The result is what Potok referred to as a "broad-based, right-wing populist rebellion," generally short of violent extremism.
While not necessarily extreme itself, many groups in the overall movement are "shot through with radical ideas, conspiracy theories and racism," Potok said. "Sometimes these attacks do serve as inspiration for other groups and individuals."
One reason anti-government groups are embracing Stack, rather than distancing themselves from his extreme actions, is that he does not seem to be crazy, Potok said. It's a characteristic that troubles forensic pyschiatrist and ABC News consultant Dr. Michael Welner.
"It's easy to get a sense that someone like snaps," Welner told "Good Morning America" today. "But this is the kind of crime that's planned for a long time... I don't find it to be psychotic. That's the problem here. It's rational."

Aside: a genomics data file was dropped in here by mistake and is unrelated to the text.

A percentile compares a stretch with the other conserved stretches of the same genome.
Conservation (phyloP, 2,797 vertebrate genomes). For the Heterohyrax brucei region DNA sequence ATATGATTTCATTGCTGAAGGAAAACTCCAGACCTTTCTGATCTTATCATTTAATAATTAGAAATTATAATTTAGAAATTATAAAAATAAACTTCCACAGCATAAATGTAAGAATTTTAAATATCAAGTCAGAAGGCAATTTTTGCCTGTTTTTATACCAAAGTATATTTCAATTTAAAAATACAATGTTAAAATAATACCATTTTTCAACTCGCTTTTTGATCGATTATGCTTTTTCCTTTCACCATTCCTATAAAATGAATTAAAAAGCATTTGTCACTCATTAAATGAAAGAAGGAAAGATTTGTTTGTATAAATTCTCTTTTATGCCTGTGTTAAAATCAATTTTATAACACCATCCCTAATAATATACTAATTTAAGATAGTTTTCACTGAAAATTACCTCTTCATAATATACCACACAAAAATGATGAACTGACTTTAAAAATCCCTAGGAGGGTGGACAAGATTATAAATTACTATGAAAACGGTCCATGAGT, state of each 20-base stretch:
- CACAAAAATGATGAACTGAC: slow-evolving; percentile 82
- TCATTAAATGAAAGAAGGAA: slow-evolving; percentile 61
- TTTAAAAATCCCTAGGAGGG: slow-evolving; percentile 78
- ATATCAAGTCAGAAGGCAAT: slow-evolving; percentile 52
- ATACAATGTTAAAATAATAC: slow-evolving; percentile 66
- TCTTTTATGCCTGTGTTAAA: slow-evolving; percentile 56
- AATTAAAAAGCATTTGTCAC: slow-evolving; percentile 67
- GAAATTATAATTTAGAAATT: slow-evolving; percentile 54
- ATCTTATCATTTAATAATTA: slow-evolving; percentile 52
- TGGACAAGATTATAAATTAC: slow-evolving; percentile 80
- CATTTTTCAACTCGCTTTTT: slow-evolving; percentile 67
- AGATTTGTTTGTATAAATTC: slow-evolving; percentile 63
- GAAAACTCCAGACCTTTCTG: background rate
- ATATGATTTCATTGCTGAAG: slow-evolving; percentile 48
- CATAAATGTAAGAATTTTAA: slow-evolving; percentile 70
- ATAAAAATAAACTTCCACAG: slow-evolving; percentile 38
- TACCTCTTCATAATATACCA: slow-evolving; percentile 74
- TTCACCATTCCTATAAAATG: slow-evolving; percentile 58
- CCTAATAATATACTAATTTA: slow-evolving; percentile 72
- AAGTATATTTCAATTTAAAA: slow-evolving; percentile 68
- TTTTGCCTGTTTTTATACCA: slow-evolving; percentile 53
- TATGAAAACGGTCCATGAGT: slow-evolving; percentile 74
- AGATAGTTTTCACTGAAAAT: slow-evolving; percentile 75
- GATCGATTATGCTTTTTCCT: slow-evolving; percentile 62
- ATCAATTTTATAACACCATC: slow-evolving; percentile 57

Schulz believes Stack was simply beaten to the point of desperation by the government.
"The government is routinely allegedly violating the Constitution... Then when you call them on it, they ignore you too. That's enough to drive a lot of people together and to start, you know, some kind of movement," he said. "There are people that are out there so frustrated that say 'Hey it's time to lock and load.'"
Schulz compared Stack's attack to McVeigh's Oklahoma City bombing, saying despite the desperation, any violent act is detrimental to the movement.
"Anybody that commits a violent act against the government sets things back," Schulz said. "The government uses that as more reason to further clamp down... Timothy McVeigh set things back. Joe Stamp set things back."
Online, it appears that many people disagree.
"He sacrificed his life to inspire the quest for TRUTH," one Facebook poster said. "He deserves a memorial. A one man uprising... God Bless him."
"This was quite heroic," said a member of Stormfront.org, a white supremacist Web site. "There is a gradual awakening underway."
"This is just the beginning, prepare for battle!" another said.